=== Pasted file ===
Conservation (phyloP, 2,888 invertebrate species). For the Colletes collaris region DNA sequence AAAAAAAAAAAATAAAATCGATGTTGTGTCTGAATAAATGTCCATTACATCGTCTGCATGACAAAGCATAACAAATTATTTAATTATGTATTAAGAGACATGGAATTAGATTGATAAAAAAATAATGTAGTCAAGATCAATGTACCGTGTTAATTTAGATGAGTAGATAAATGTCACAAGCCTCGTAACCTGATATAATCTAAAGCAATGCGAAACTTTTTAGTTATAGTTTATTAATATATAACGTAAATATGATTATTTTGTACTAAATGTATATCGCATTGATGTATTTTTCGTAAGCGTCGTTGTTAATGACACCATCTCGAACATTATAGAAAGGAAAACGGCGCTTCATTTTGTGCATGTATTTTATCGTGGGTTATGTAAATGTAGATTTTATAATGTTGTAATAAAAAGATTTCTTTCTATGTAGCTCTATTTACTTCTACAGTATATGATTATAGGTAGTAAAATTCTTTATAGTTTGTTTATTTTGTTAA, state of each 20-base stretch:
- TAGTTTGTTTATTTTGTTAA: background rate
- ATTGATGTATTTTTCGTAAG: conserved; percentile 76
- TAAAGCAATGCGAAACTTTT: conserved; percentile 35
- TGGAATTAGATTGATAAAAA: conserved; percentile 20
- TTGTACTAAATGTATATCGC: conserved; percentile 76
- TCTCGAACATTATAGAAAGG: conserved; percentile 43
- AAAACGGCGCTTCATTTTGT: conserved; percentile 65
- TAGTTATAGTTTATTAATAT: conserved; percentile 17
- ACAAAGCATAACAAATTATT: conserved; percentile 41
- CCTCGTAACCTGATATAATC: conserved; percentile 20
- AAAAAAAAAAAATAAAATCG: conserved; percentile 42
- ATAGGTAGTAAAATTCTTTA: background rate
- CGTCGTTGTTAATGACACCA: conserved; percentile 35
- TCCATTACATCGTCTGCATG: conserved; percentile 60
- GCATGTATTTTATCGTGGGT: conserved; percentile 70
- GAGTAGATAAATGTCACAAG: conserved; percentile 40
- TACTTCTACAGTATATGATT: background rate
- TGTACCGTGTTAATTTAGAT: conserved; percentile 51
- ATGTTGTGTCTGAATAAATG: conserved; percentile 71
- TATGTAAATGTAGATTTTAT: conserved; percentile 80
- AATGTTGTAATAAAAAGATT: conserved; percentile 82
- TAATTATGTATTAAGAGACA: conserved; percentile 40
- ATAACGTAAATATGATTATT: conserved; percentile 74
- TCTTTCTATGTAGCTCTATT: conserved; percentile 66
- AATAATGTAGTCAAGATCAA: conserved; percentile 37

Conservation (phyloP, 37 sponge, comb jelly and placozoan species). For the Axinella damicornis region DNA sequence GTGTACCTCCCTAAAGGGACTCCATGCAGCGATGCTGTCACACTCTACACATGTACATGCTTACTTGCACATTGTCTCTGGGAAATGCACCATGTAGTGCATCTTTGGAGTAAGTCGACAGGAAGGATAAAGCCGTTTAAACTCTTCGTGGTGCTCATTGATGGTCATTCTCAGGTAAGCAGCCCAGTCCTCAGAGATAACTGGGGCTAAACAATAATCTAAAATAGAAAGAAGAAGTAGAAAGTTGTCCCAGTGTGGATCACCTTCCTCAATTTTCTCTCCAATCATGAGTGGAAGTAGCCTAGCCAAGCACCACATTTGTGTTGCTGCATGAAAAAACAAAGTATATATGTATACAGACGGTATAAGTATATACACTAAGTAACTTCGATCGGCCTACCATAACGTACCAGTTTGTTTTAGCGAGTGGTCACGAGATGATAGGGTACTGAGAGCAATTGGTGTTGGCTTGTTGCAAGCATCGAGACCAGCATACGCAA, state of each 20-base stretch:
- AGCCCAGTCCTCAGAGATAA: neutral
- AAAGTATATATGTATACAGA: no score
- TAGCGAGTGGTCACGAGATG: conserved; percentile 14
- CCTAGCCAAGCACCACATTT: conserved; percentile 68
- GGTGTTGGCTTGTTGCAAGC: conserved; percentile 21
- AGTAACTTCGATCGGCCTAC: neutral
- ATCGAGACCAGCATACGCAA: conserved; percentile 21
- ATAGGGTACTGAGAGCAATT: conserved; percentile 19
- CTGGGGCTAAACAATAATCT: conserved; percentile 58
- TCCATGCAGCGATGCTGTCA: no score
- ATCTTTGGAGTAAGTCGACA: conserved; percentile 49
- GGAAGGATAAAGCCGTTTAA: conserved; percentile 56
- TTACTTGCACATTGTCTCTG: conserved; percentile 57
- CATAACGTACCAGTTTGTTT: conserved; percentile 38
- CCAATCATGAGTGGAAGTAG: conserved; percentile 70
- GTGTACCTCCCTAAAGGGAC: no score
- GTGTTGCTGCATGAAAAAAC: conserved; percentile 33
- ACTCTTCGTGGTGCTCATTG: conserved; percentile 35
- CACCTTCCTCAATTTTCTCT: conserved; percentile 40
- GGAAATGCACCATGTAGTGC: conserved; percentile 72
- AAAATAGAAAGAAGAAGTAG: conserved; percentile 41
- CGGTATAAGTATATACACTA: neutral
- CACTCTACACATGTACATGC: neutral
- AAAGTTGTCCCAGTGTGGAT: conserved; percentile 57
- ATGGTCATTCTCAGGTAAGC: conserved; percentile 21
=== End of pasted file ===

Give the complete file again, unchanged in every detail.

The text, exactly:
Conservation (phyloP, 2,888 invertebrate species). For the Colletes collaris region DNA sequence AAAAAAAAAAAATAAAATCGATGTTGTGTCTGAATAAATGTCCATTACATCGTCTGCATGACAAAGCATAACAAATTATTTAATTATGTATTAAGAGACATGGAATTAGATTGATAAAAAAATAATGTAGTCAAGATCAATGTACCGTGTTAATTTAGATGAGTAGATAAATGTCACAAGCCTCGTAACCTGATATAATCTAAAGCAATGCGAAACTTTTTAGTTATAGTTTATTAATATATAACGTAAATATGATTATTTTGTACTAAATGTATATCGCATTGATGTATTTTTCGTAAGCGTCGTTGTTAATGACACCATCTCGAACATTATAGAAAGGAAAACGGCGCTTCATTTTGTGCATGTATTTTATCGTGGGTTATGTAAATGTAGATTTTATAATGTTGTAATAAAAAGATTTCTTTCTATGTAGCTCTATTTACTTCTACAGTATATGATTATAGGTAGTAAAATTCTTTATAGTTTGTTTATTTTGTTAA, state of each 20-base stretch:
- TAGTTTGTTTATTTTGTTAA: background rate
- ATTGATGTATTTTTCGTAAG: conserved; percentile 76
- TAAAGCAATGCGAAACTTTT: conserved; percentile 35
- TGGAATTAGATTGATAAAAA: conserved; percentile 20
- TTGTACTAAATGTATATCGC: conserved; percentile 76
- TCTCGAACATTATAGAAAGG: conserved; percentile 43
- AAAACGGCGCTTCATTTTGT: conserved; percentile 65
- TAGTTATAGTTTATTAATAT: conserved; percentile 17
- ACAAAGCATAACAAATTATT: conserved; percentile 41
- CCTCGTAACCTGATATAATC: conserved; percentile 20
- AAAAAAAAAAAATAAAATCG: conserved; percentile 42
- ATAGGTAGTAAAATTCTTTA: background rate
- CGTCGTTGTTAATGACACCA: conserved; percentile 35
- TCCATTACATCGTCTGCATG: conserved; percentile 60
- GCATGTATTTTATCGTGGGT: conserved; percentile 70
- GAGTAGATAAATGTCACAAG: conserved; percentile 40
- TACTTCTACAGTATATGATT: background rate
- TGTACCGTGTTAATTTAGAT: conserved; percentile 51
- ATGTTGTGTCTGAATAAATG: conserved; percentile 71
- TATGTAAATGTAGATTTTAT: conserved; percentile 80
- AATGTTGTAATAAAAAGATT: conserved; percentile 82
- TAATTATGTATTAAGAGACA: conserved; percentile 40
- ATAACGTAAATATGATTATT: conserved; percentile 74
- TCTTTCTATGTAGCTCTATT: conserved; percentile 66
- AATAATGTAGTCAAGATCAA: conserved; percentile 37

Conservation (phyloP, 37 sponge, comb jelly and placozoan species). For the Axinella damicornis region DNA sequence GTGTACCTCCCTAAAGGGACTCCATGCAGCGATGCTGTCACACTCTACACATGTACATGCTTACTTGCACATTGTCTCTGGGAAATGCACCATGTAGTGCATCTTTGGAGTAAGTCGACAGGAAGGATAAAGCCGTTTAAACTCTTCGTGGTGCTCATTGATGGTCATTCTCAGGTAAGCAGCCCAGTCCTCAGAGATAACTGGGGCTAAACAATAATCTAAAATAGAAAGAAGAAGTAGAAAGTTGTCCCAGTGTGGATCACCTTCCTCAATTTTCTCTCCAATCATGAGTGGAAGTAGCCTAGCCAAGCACCACATTTGTGTTGCTGCATGAAAAAACAAAGTATATATGTATACAGACGGTATAAGTATATACACTAAGTAACTTCGATCGGCCTACCATAACGTACCAGTTTGTTTTAGCGAGTGGTCACGAGATGATAGGGTACTGAGAGCAATTGGTGTTGGCTTGTTGCAAGCATCGAGACCAGCATACGCAA, state of each 20-base stretch:
- AGCCCAGTCCTCAGAGATAA: neutral
- AAAGTATATATGTATACAGA: no score
- TAGCGAGTGGTCACGAGATG: conserved; percentile 14
- CCTAGCCAAGCACCACATTT: conserved; percentile 68
- GGTGTTGGCTTGTTGCAAGC: conserved; percentile 21
- AGTAACTTCGATCGGCCTAC: neutral
- ATCGAGACCAGCATACGCAA: conserved; percentile 21
- ATAGGGTACTGAGAGCAATT: conserved; percentile 19
- CTGGGGCTAAACAATAATCT: conserved; percentile 58
- TCCATGCAGCGATGCTGTCA: no score
- ATCTTTGGAGTAAGTCGACA: conserved; percentile 49
- GGAAGGATAAAGCCGTTTAA: conserved; percentile 56
- TTACTTGCACATTGTCTCTG: conserved; percentile 57
- CATAACGTACCAGTTTGTTT: conserved; percentile 38
- CCAATCATGAGTGGAAGTAG: conserved; percentile 70
- GTGTACCTCCCTAAAGGGAC: no score
- GTGTTGCTGCATGAAAAAAC: conserved; percentile 33
- ACTCTTCGTGGTGCTCATTG: conserved; percentile 35
- CACCTTCCTCAATTTTCTCT: conserved; percentile 40
- GGAAATGCACCATGTAGTGC: conserved; percentile 72
- AAAATAGAAAGAAGAAGTAG: conserved; percentile 41
- CGGTATAAGTATATACACTA: neutral
- CACTCTACACATGTACATGC: neutral
- AAAGTTGTCCCAGTGTGGAT: conserved; percentile 57
- ATGGTCATTCTCAGGTAAGC: conserved; percentile 21